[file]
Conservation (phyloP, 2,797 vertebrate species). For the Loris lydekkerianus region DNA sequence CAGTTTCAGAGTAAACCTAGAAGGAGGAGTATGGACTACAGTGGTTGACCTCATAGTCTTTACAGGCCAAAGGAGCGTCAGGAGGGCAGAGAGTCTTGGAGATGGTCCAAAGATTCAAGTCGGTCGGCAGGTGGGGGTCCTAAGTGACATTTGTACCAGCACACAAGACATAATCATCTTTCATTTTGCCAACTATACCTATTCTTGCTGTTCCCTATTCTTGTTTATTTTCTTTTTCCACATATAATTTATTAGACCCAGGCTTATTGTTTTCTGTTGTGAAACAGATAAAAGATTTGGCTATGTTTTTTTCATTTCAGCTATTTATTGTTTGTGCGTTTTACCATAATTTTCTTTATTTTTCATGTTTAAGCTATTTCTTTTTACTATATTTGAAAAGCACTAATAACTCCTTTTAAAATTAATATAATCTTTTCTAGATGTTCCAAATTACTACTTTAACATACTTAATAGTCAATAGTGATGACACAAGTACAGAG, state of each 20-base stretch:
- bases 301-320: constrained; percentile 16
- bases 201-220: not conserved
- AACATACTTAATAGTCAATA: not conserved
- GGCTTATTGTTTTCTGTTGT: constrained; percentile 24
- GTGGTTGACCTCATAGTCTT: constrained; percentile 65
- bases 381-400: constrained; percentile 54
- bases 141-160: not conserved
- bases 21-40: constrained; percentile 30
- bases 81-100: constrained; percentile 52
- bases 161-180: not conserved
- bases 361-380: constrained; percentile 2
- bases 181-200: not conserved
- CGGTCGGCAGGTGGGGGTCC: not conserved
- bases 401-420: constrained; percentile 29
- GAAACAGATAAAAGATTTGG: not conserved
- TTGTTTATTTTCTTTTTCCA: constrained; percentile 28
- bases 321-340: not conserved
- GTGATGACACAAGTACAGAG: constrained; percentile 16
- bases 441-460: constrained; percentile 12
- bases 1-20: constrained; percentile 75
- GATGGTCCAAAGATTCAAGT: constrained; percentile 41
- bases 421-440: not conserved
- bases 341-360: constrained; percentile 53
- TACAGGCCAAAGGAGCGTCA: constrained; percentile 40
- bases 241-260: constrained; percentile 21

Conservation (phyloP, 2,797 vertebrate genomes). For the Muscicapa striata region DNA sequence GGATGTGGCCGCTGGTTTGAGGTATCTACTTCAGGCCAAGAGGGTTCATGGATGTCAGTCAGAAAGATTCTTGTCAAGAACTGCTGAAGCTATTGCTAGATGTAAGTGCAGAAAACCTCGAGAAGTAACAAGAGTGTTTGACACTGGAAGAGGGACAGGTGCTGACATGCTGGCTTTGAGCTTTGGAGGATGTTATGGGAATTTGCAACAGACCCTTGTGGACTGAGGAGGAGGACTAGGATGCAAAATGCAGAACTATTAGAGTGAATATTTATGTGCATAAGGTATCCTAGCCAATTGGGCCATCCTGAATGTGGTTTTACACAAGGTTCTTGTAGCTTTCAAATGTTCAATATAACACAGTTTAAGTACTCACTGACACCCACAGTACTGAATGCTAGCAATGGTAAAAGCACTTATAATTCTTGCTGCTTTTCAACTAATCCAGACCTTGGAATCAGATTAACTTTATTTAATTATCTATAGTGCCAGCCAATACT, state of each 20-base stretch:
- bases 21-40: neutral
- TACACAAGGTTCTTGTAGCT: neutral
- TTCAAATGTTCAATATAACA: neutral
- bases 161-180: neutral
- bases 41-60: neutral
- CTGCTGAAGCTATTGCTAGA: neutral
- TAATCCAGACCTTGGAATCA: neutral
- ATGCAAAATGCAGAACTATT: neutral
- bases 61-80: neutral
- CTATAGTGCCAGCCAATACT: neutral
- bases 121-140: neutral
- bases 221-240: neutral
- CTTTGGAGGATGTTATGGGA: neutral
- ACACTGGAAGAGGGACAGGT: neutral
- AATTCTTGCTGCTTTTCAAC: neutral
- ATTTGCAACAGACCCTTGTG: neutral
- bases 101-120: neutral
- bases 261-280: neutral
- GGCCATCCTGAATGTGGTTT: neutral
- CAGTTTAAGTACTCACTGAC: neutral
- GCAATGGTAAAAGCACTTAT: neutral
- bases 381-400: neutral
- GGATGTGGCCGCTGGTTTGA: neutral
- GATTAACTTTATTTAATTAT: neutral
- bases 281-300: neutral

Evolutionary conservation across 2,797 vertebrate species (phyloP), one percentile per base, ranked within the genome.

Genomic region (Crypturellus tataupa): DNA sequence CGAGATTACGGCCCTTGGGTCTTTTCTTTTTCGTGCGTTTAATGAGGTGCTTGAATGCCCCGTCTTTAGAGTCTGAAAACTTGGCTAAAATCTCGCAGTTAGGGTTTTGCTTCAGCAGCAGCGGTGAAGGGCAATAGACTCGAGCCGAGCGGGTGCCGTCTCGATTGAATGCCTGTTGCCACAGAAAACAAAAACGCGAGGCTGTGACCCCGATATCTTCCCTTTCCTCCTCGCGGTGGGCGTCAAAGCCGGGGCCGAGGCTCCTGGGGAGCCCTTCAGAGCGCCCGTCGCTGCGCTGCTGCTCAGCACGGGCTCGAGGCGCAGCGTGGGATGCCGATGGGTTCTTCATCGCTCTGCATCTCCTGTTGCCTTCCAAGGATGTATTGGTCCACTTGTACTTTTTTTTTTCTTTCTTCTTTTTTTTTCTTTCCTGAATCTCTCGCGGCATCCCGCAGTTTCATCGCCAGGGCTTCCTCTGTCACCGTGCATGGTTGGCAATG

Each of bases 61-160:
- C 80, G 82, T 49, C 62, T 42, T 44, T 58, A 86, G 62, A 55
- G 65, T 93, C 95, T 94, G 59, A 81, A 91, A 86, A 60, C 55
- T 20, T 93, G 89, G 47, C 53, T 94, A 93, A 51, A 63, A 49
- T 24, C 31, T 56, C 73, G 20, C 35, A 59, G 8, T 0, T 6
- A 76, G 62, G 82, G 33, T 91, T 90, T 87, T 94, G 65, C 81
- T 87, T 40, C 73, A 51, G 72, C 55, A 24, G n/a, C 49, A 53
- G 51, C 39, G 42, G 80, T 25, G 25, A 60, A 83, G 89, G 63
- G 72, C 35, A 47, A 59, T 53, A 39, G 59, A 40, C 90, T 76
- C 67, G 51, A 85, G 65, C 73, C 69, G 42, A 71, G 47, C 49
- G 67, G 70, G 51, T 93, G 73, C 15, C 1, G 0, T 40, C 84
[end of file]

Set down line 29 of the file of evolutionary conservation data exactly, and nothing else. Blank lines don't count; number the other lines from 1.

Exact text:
- TACACAAGGTTCTTGTAGCT: neutral